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Unit 1 Module 1

Answers to examination-style questions
Answers Marks Examiner’s tips

1 (a) A 1 Light going from air to water must bend
away from the normal to the surface.

(b) D 1

2 (a) Longitudinal 1 Think about the direction in which the
hammer adds energy and the direction in
which the pulse moves

(b) Reflection 1 The wave ‘bounces’ at the end of the rod.

(c) Use of speed ÷ time 1 Remember that the wave has to travel to
0.9 ÷ (1.6 × 10–4) 1 the end and back again.
= 5.6 km s–1 1

3 (a) (i) λ = 3 × 108/1.5 × 109 1
λ = 0.20 m 1
(ii) θ/2 = sin–1 3500/36000 1
θ = 11.2° 1
(iii) b = 0.2/0.098 1 If more significant figures are used, the
= 2.04 m 1 value of b is 2.06.
(iv) Satellite small so need to concentrate 1
energy on it so θ small
Too/less diffraction with a bigger dish

(b) A maximum of seven from: 7
Binary code/01 required
Many samples transmitted down same
channel or same frequency/in short period
of time
Sampling process required
Signals transmitted in sequence
Method is secure
Need more satellites if no time division
multiplexing
Bandwidth issues discussed

4 (a) Constant or zero phase difference or in 1
phase
Same frequency or same wavelength 1

AQA Physics B AS Level © Nelson Thornes Ltd 2008 1

5 1 = 5. Unit 1 Module 1 Answers to examination-style questions Answers Marks Examiner’s tips (b) (i) Mention of interference 1 Describes constructive or destructive 1 interference or discusses path difference (ii) λ  D/d = 0.24 1 f = 258 Hz 1 6 (a) (i) Diffraction 1 (ii) Obstacle or aperture needs to be of 1 same order of magnitude as wavelength Long radio wave is of the order of 1 1 km (or short radio wave is about a metre) (b) Any three of 3 Reflection from layers in the atmosphere Electrical or optical fibre cables Satellite Relay stations Refraction through atmosphere Transmission through Earth 7 (a) (i) Digital has two possible values/no 1 intermediate values shown (ii) Signal quality unaffected by noise 1 zeros and ones still discernible 1 multiplexing possible/efficient use of 1 transmitting medium Many signals can be sent is short time 1 with fast sampling rates AQA Physics B AS Level © Nelson Thornes Ltd 2008 2 .9 m 1 5 (a) Any 3 of 3 Superposition of progressive waves Incident wave and reflected wave require or wave relected through 180° or waves travelling in opposite directions with the same frequency or wavelength in the same medium (b) f = c/λ 1 λ = 1.77 × 65 ÷ 8.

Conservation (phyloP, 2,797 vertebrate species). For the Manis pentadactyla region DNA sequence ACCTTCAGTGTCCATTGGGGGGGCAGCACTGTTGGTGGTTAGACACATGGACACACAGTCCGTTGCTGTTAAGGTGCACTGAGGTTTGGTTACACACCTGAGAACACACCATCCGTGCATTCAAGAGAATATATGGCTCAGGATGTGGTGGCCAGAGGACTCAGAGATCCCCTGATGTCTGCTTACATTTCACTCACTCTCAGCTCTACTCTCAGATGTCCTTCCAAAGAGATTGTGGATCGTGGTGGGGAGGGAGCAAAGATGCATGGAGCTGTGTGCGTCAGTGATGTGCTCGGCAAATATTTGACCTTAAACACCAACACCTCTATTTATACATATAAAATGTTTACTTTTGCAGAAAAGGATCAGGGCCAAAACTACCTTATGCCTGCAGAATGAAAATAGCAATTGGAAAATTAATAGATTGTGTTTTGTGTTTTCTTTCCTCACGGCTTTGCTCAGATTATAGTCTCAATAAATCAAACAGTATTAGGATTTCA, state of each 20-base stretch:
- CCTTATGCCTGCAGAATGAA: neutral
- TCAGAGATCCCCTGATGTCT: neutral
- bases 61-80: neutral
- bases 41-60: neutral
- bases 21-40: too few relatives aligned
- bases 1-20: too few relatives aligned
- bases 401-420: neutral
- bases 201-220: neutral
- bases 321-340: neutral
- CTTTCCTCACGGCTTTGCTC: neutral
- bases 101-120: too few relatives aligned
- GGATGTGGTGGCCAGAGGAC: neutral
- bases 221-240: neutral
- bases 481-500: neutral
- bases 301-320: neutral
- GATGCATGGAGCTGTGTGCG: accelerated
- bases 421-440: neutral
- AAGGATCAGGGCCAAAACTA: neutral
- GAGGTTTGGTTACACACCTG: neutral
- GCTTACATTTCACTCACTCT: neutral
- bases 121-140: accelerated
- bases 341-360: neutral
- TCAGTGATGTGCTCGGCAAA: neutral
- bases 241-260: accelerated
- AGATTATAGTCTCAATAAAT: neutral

Unit 1 Module 1 Answers to examination-style questions Answers Marks Examiner’s tips (b) (i) Noise 1 Superposes with original signal 1 Attenuation 1 Energy dissipated in transmitting 1 medium (ii) Optical fibre 1 (iii) < 0.15 V 1 8 (a) Longitudinal wave 1 (b) Arrows showing B displaced to the left 1 and C displaced to the right (c) Particles in the transmitting medium are 1 made to vibrate/given energy Cause nearby particles to vibrate/have 1 energy Nelson Thornes is responsible for the solution(s) given and they may not constitute the only possible solution(s). AQA Physics B AS Level © Nelson Thornes Ltd 2008 3 .1 V 1 > 0.

Unit 1 Module 2 Answers to examination-style questions Answers Marks Examiner’s tips 1 (a) Pair production 1 (b) The γ photon must provide enough energy 1 Although you will not be asked to use the to provide for the mass equation E = mc2. class closest to red end 1 which class is closer to the red end of the spectrum? (iii) Shedir.6 × 10–19 C 1 (iii) 0 1 AQA Physics B AS Level © Nelson Thornes Ltd 2008 4 .4 × 10–7 m 4 (a) (i) meson 1 (ii) electronic charge or –1. (b) Use of Wien’s law 3 use Wien’s law to solve this problem λmax = 0.g. 1 Typically by gas between source and observer Re-radiated but in all directions so original 1 direction weaker or radiated at lower energies as electron relaxes in a number of stages 3 (a) (i) Segin. smallest apparent magnitude 1 which is the smallest apparent magnitude (iv) Achid. Remember lower magnitude corresponds to brighter stars. apparent mag < absolute mag 1 Think about the 10 pc distance and the and they are equal when the star is 10 relative sizes of absolute and apparent pc away magnitudes. a proton and an anti-proton) 2 (a) (i) Continuous range of frequencies 1 (ii) White hot or incandescent body or a 1 correct example (b) Absorption spectrum 1 Absence of light at the dark line 1 because the light has been absorbed. you will be expected Any extra energy will provide the particles 1 to understand the implications of the with kinetic energy equation. hottest class 1 which is the hottest spectral class? (ii) Shedir.0024 ÷ 12000 = 2. (c) any pairing of a particle with its 1 corresponding antiparticle (e.

5 × 1010 years 1 (d) mention of Doppler effect 1 This is an essay which has two separate mention of red shift 1 points. read the question carefully and measurement of wavelength or frequency 1 make sure that you answer both of them needed longer wavelengths/lower frequencies 1 observed on Earth description of the use of the formula 1 ∆f/f = v/c mention of the condition that v << c 1 Nelson Thornes is responsible for the solution(s) given and they may not constitute the only possible solution(s).5 × 1015 1 conversions 1. Unit 1 Module 2 Answers to examination-style questions Answers Marks Examiner’s tips (b) Baryon number: 0 → 0 + 0 1 Lepton number: – 1 → – 1 + 1 1 Charge: + 1 → + 1 + 0 1 so lepton number not satisfied 5 (a) H = v/d 1 best-fit line drawn 1 gradient of line 65 ± 4 1 (b) use of d = v/H 1 260 Mpc 1 (c) distance from part (b) × 106 × 3.3 1 careful with powers of ten and this distance × 9. AQA Physics B AS Level © Nelson Thornes Ltd 2008 5 .